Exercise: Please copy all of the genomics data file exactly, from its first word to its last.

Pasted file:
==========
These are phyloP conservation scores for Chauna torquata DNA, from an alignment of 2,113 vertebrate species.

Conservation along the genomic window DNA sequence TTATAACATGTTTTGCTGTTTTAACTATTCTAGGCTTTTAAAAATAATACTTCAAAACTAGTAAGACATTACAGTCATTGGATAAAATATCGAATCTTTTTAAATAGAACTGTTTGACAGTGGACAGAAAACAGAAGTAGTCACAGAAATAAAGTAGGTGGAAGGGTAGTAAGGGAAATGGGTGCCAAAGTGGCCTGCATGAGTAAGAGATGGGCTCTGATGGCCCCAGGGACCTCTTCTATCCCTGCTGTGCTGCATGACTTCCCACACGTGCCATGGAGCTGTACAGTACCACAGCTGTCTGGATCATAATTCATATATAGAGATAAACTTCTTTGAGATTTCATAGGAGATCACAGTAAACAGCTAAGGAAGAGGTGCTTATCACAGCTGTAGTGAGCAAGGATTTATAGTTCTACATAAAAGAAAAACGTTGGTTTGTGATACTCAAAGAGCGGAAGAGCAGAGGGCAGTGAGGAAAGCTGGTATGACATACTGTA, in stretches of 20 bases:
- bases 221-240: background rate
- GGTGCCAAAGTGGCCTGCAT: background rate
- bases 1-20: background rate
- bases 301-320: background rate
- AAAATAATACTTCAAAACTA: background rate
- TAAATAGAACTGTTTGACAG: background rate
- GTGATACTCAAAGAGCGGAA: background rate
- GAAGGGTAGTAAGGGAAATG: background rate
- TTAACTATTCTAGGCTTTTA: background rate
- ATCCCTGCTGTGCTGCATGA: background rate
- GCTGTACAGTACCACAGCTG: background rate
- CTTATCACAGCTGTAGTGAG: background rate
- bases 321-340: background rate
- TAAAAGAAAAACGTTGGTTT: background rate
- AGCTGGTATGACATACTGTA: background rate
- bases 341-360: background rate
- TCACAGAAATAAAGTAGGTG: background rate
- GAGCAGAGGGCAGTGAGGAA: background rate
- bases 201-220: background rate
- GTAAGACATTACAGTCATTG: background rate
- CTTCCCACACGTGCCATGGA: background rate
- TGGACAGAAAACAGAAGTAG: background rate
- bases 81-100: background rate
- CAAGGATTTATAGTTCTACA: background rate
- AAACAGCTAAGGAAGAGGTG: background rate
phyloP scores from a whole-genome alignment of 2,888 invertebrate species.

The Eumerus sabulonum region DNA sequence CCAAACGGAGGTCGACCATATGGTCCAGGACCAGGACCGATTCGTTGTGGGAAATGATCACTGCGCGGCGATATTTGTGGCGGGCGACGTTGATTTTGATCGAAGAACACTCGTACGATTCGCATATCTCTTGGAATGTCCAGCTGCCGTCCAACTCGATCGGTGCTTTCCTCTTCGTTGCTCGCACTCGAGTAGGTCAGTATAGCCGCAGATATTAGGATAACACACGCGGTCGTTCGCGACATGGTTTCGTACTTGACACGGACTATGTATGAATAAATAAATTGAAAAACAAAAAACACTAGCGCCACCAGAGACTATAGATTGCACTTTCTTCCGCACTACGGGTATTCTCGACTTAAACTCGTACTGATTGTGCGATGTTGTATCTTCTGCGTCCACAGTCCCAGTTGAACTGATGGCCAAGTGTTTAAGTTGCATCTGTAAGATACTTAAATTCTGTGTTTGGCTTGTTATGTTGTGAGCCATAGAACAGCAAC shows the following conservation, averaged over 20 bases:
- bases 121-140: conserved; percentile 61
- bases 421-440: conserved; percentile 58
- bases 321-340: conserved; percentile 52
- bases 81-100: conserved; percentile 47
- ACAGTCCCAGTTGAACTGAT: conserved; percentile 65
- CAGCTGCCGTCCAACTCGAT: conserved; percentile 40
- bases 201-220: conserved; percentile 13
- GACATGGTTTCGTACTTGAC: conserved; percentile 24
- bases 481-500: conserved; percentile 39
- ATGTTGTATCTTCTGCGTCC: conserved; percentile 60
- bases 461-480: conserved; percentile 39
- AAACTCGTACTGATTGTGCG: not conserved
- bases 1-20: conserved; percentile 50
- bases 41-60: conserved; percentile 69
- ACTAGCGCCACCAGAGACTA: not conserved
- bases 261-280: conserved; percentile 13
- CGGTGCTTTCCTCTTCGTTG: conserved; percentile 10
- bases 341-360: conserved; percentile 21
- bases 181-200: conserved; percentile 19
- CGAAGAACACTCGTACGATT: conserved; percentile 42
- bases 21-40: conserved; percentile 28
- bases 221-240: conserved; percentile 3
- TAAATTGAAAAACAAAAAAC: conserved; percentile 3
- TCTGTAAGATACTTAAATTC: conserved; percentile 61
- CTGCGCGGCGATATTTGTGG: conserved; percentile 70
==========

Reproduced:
These are phyloP conservation scores for Chauna torquata DNA, from an alignment of 2,113 vertebrate species.

Conservation along the genomic window DNA sequence TTATAACATGTTTTGCTGTTTTAACTATTCTAGGCTTTTAAAAATAATACTTCAAAACTAGTAAGACATTACAGTCATTGGATAAAATATCGAATCTTTTTAAATAGAACTGTTTGACAGTGGACAGAAAACAGAAGTAGTCACAGAAATAAAGTAGGTGGAAGGGTAGTAAGGGAAATGGGTGCCAAAGTGGCCTGCATGAGTAAGAGATGGGCTCTGATGGCCCCAGGGACCTCTTCTATCCCTGCTGTGCTGCATGACTTCCCACACGTGCCATGGAGCTGTACAGTACCACAGCTGTCTGGATCATAATTCATATATAGAGATAAACTTCTTTGAGATTTCATAGGAGATCACAGTAAACAGCTAAGGAAGAGGTGCTTATCACAGCTGTAGTGAGCAAGGATTTATAGTTCTACATAAAAGAAAAACGTTGGTTTGTGATACTCAAAGAGCGGAAGAGCAGAGGGCAGTGAGGAAAGCTGGTATGACATACTGTA, in stretches of 20 bases:
- bases 221-240: background rate
- GGTGCCAAAGTGGCCTGCAT: background rate
- bases 1-20: background rate
- bases 301-320: background rate
- AAAATAATACTTCAAAACTA: background rate
- TAAATAGAACTGTTTGACAG: background rate
- GTGATACTCAAAGAGCGGAA: background rate
- GAAGGGTAGTAAGGGAAATG: background rate
- TTAACTATTCTAGGCTTTTA: background rate
- ATCCCTGCTGTGCTGCATGA: background rate
- GCTGTACAGTACCACAGCTG: background rate
- CTTATCACAGCTGTAGTGAG: background rate
- bases 321-340: background rate
- TAAAAGAAAAACGTTGGTTT: background rate
- AGCTGGTATGACATACTGTA: background rate
- bases 341-360: background rate
- TCACAGAAATAAAGTAGGTG: background rate
- GAGCAGAGGGCAGTGAGGAA: background rate
- bases 201-220: background rate
- GTAAGACATTACAGTCATTG: background rate
- CTTCCCACACGTGCCATGGA: background rate
- TGGACAGAAAACAGAAGTAG: background rate
- bases 81-100: background rate
- CAAGGATTTATAGTTCTACA: background rate
- AAACAGCTAAGGAAGAGGTG: background rate
phyloP scores from a whole-genome alignment of 2,888 invertebrate species.

The Eumerus sabulonum region DNA sequence CCAAACGGAGGTCGACCATATGGTCCAGGACCAGGACCGATTCGTTGTGGGAAATGATCACTGCGCGGCGATATTTGTGGCGGGCGACGTTGATTTTGATCGAAGAACACTCGTACGATTCGCATATCTCTTGGAATGTCCAGCTGCCGTCCAACTCGATCGGTGCTTTCCTCTTCGTTGCTCGCACTCGAGTAGGTCAGTATAGCCGCAGATATTAGGATAACACACGCGGTCGTTCGCGACATGGTTTCGTACTTGACACGGACTATGTATGAATAAATAAATTGAAAAACAAAAAACACTAGCGCCACCAGAGACTATAGATTGCACTTTCTTCCGCACTACGGGTATTCTCGACTTAAACTCGTACTGATTGTGCGATGTTGTATCTTCTGCGTCCACAGTCCCAGTTGAACTGATGGCCAAGTGTTTAAGTTGCATCTGTAAGATACTTAAATTCTGTGTTTGGCTTGTTATGTTGTGAGCCATAGAACAGCAAC shows the following conservation, averaged over 20 bases:
- bases 121-140: conserved; percentile 61
- bases 421-440: conserved; percentile 58
- bases 321-340: conserved; percentile 52
- bases 81-100: conserved; percentile 47
- ACAGTCCCAGTTGAACTGAT: conserved; percentile 65
- CAGCTGCCGTCCAACTCGAT: conserved; percentile 40
- bases 201-220: conserved; percentile 13
- GACATGGTTTCGTACTTGAC: conserved; percentile 24
- bases 481-500: conserved; percentile 39
- ATGTTGTATCTTCTGCGTCC: conserved; percentile 60
- bases 461-480: conserved; percentile 39
- AAACTCGTACTGATTGTGCG: not conserved
- bases 1-20: conserved; percentile 50
- bases 41-60: conserved; percentile 69
- ACTAGCGCCACCAGAGACTA: not conserved
- bases 261-280: conserved; percentile 13
- CGGTGCTTTCCTCTTCGTTG: conserved; percentile 10
- bases 341-360: conserved; percentile 21
- bases 181-200: conserved; percentile 19
- CGAAGAACACTCGTACGATT: conserved; percentile 42
- bases 21-40: conserved; percentile 28
- bases 221-240: conserved; percentile 3
- TAAATTGAAAAACAAAAAAC: conserved; percentile 3
- TCTGTAAGATACTTAAATTC: conserved; percentile 61
- CTGCGCGGCGATATTTGTGG: conserved; percentile 70